Even more worrying, if my many and reliable sources at Thanet Council are to be believed, is that secretive plans are allegedly being drawn about the possibility of developing a major waste processing and transfer facility at the Port of Ramsgate. A subject which I will be writing more about shortly.

The long-standing culture of secrecy surrounding the management of Ramsgate port and the Royal Harbour,  and the total exclusion of the public from this process is, in my opinion, an insult to democracy which speaks volumes about the controlling, top-down, approach of council bureaucrats and their Conservative, Labour and UKIP political bosses. I have long argued that the Port of Ramsgate and the Royal Harbour should be managed by a Harbour Board made up of Ramsgate councillors and independent residents which meets in public, which publishes all its reports, and which consults with local people on its business plans and strategies. This is exactly what has been happening in Whitstable  for the past 14 years. So why not Ramsgate? What do the powers that be have to hide?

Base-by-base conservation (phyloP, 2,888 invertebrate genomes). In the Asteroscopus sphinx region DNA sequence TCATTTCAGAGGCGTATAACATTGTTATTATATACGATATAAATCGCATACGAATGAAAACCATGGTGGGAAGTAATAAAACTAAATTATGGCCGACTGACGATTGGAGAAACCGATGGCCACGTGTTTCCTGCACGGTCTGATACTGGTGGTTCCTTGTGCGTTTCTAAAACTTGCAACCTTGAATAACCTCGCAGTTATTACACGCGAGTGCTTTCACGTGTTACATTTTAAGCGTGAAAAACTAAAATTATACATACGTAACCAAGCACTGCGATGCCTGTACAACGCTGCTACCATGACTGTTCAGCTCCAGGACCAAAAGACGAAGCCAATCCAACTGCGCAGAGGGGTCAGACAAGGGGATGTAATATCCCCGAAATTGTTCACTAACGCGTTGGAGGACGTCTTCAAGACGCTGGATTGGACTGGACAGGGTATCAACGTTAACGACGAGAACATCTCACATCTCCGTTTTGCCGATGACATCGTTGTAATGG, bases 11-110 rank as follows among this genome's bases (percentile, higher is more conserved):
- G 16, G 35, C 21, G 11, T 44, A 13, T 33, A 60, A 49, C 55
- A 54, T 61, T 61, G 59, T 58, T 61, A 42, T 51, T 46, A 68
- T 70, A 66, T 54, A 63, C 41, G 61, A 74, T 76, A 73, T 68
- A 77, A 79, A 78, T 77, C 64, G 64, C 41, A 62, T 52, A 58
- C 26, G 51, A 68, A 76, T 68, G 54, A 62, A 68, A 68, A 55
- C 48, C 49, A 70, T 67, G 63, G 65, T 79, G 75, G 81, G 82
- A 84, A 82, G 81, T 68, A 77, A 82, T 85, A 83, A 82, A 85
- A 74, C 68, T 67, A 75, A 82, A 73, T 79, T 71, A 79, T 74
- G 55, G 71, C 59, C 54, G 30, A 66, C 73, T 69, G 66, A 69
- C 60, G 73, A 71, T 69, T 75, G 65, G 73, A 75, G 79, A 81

Tuesday, 18 July 2017

KCC Tory Councillors = Shameless, Grapsing, Carpetbaggers!

Hypocrites is too kind a description of Kent County Council’s  67 Tory Councillors.

Members  of a party which has championed austerity for almost a decade. Members of party which has implemented  draconian cuts in our schools, hospitals, social care services and town halls; which has slashed benefits for the poor  and vulnerable and imposed 1 percent wage rises for nurses, teachers, ambulance crews etc; these shameless  carpetbaggers were the first in line to get their greedy snouts into the trough  by awarding themselves a massive 15% increase in their councillor allowances.